Representative Paul Ryan, the leading Republican voice on budget policy, rolled out a new fiscal blueprint on Tuesday that calls for deep cuts in domestic programs, increased defense spending and a goal of erasing annual deficits in 10 years.
Ryan's budget, called the "Path to Prosperity," has almost no chance of passing the Democratic-controlled Senate but is expected to serve as a campaign manifesto for Republicans in November's congressional elections.
It proposes to kill President Barack Obama's 2010 healthcare reforms and revives cuts in social programs such as the popular Medicare entitlement for the elderly that Ryan, who chairs the House Budget Committee, has proposed in other recent budgets.
The plan calls for savings of $5.1 trillion over a decade, with the goal of reaching a balanced budget by 2024 with no new tax revenues but increased defense spending.
Nearly $2.1 trillion would be saved over a decade by the proposal to kill Obamacare, according to the plan.
A sweeping overhaul of Medicare has been slightly revised, with phased-in changes applying to workers 55 years old and younger, compared to last year's proposal which affected workers who were 54 and younger.
The document aims to bolster Republicans' credentials as the party of fiscal prudence, but could open them up to fresh attacks from Democrats, who are calling for steps to reduce the gap between the rich and poor.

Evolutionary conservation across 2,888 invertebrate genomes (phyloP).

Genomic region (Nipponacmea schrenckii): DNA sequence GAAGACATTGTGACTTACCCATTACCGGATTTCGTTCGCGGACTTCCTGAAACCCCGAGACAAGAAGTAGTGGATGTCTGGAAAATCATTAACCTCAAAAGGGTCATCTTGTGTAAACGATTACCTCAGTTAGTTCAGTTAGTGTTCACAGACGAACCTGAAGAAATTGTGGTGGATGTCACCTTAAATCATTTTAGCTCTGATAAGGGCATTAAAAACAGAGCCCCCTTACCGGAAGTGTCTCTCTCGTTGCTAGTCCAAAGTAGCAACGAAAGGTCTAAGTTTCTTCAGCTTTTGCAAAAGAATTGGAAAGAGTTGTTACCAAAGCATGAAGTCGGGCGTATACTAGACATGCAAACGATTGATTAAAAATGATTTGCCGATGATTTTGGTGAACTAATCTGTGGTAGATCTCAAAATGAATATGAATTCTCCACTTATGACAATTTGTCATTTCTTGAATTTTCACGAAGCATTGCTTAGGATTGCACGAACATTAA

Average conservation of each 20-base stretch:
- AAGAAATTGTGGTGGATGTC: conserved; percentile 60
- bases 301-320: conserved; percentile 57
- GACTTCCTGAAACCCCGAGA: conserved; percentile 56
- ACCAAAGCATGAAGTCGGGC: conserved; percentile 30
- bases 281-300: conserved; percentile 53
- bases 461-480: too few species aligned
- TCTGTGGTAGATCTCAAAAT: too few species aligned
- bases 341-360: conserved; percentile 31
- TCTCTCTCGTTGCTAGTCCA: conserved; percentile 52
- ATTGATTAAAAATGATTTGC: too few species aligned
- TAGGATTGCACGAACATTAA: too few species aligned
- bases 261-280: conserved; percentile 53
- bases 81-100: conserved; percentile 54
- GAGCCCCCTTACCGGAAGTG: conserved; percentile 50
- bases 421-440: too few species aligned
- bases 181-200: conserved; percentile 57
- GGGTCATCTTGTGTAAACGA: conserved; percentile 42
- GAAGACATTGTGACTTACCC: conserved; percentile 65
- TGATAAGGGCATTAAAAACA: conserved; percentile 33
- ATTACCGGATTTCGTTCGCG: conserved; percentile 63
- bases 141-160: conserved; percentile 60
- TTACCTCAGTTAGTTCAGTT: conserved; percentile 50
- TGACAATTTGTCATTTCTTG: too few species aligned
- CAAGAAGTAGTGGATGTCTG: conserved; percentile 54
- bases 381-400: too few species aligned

While the plan mostly adheres to discretionary spending limits for fiscal 2015 set in a deal negotiated last year by Ryan, the 2012 Republican vice presidential nominee, and Democratic Senate Budget Committee Chairman Patty Murray, it shifts funding from domestic programs toward defense thereafter.
In fiscal 2016, for example, Ryan's plan would add $43 billion in defense spending and deduct that amount from non-defense budgets. In 2021, it would add $54 billion in military spending and subtract $95 billion from domestic programs.
Subsidies for Amtrak, a national rail service that is a perennial target for Republicans, would be eliminated, and some education programs would be cut.
The budget proposes to save $732 billion in the Medicaid health care program for the poor by changing its structure to one in which states receive a lump sum payment known as a "block grant" to pay for health coverage.
Other social programs such as food stamps, housing subsidies and income assistance to needy families also would face cuts and new work requirements, reducing spending by an additional $966 billion over 10 years.